Full name: The Kingdom of Morocco
King: King Mohammed VI
Population: 31.6 million (UN, 2005) It was only 8 million back in 1956.
Largest city: Casablanca
Area: 710,850 sq km (274,461 sq miles)
Major languages: Arabic (official), Berber, French, Spanish
Major religion: Islam
Life expectancy: 67 years (men), 72 years (women) (UN)
Monetary unit: Dirham = 100 centimes
Main exports: Minerals, seafood products, citrus fruit
GNI per capita: US $1,730 (World Bank, 2006)
Internet domain: .ma
International dialling code: +212
Race: Arab, Berber
Morocco is just a step away from Europe, across the narrow straits of Gibraltar, but it is a world away in culture and experience, brimming over with contrasts, color and mystery. This is due partly to its geographical position, sited at the crossroads where the East meets the West, Africa shakes hands with Europe, and the Mediterranean merges with the Atlantic.
Sitting at the top northwest corner of Africa and sharing two oceans, the country's main appeal for visitors has always been its Mediterranean climate, the quality of its crafts and its exotic nature. However in more recent years travelers are discovering other hidden delights and adventures, particularly in the northern and central parts of Morocco in the Rif and High Atlas Mountains, where it is even possible to enjoy a skiing holiday. Then, down south, some are drawn to explore the sands of the Western Sahara, on camelback, horseback or 4X4.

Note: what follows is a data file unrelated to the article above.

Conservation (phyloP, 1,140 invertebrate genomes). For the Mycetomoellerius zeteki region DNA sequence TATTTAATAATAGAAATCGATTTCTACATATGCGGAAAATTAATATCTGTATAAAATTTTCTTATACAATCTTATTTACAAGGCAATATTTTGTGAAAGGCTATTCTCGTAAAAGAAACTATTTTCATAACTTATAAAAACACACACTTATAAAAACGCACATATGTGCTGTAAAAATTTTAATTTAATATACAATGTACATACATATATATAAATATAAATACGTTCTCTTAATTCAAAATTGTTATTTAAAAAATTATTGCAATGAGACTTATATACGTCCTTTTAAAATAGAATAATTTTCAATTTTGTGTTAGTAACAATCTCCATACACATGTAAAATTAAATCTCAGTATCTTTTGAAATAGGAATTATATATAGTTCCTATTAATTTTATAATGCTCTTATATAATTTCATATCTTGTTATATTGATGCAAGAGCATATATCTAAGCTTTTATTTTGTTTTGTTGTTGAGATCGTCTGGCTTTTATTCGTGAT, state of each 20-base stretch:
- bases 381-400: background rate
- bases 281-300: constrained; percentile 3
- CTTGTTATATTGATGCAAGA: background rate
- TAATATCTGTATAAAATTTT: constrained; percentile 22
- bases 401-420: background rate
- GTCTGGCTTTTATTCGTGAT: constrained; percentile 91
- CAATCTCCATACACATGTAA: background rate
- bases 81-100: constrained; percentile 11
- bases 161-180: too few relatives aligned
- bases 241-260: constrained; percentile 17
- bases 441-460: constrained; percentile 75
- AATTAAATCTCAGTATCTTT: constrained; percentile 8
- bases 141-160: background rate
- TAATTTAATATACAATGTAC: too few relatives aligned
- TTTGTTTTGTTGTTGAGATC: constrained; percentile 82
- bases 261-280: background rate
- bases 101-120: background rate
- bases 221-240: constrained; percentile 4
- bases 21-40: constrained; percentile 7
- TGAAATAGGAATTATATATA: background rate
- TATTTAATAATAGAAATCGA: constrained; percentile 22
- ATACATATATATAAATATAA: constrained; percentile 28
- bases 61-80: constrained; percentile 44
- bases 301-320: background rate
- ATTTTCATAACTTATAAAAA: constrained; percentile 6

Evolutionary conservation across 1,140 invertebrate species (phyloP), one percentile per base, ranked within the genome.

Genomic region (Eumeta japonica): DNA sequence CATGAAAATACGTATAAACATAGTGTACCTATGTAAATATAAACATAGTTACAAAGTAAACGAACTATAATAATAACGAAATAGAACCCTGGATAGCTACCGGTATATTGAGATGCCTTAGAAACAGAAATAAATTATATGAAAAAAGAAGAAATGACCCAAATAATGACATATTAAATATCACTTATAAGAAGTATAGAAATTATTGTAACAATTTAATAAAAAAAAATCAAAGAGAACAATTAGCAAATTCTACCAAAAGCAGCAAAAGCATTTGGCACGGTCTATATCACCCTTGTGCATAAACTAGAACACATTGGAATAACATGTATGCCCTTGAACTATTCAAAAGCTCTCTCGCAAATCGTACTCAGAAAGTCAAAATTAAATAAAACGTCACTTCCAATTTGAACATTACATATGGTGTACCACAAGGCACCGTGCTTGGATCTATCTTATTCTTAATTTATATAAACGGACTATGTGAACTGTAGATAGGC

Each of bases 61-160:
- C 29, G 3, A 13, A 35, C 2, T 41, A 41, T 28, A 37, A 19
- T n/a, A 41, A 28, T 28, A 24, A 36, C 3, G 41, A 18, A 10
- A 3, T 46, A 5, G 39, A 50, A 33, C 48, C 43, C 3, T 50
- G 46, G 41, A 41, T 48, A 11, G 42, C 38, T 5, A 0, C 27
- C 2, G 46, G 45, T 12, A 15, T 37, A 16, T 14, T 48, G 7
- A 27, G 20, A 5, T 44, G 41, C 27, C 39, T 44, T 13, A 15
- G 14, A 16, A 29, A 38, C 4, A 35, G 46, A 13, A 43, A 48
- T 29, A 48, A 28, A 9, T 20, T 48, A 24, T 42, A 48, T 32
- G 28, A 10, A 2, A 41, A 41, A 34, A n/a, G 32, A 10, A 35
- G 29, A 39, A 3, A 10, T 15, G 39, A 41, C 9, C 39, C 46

Whether you visit Morocco for the sunshine, or to trek through the mountains or the hot desert sands, it is a sure bet you will also be enchanted by the timeless Medieval medinas of the cities, particularly in Fez and Marrakech, where the souks and squares plunge visitors into a fascinating foreign world. Snake charmers weave their magic; the stench of the tanners' yards pervades the air; and the call of the muezzins wafts from the ancient minarets. The overall memory will be one of sweetened mint tea, brightly colored slippered feet and big smiles.
Although most of its suburban enclaves are ultra-modern, Morocco has more than its share of ancient monuments and magnificent buildings, reflecting a turbulent history shaped by its strategic location. Since the days of the Phoenicians, Morocco has attracted foreign interest, from the Romans, Vandals, Visigoths and ancient Greeks until the coming of the Arabs in the 7th century, who brought Islam and the Alaouite Dynasty. European powers have had their day, too, trying to control this northern tip of Africa. France and Spain battled for control, until nationalism triumphed and the Kingdom of Morocco gained independence in 1956 (except for the two small enclaves of Ceuta and Melilla in the north which are still controlled by Spain). This rich past, coupled with a timeless present, makes Morocco a magical mystery tour of surprises and enchantment for thousands of visitors every year.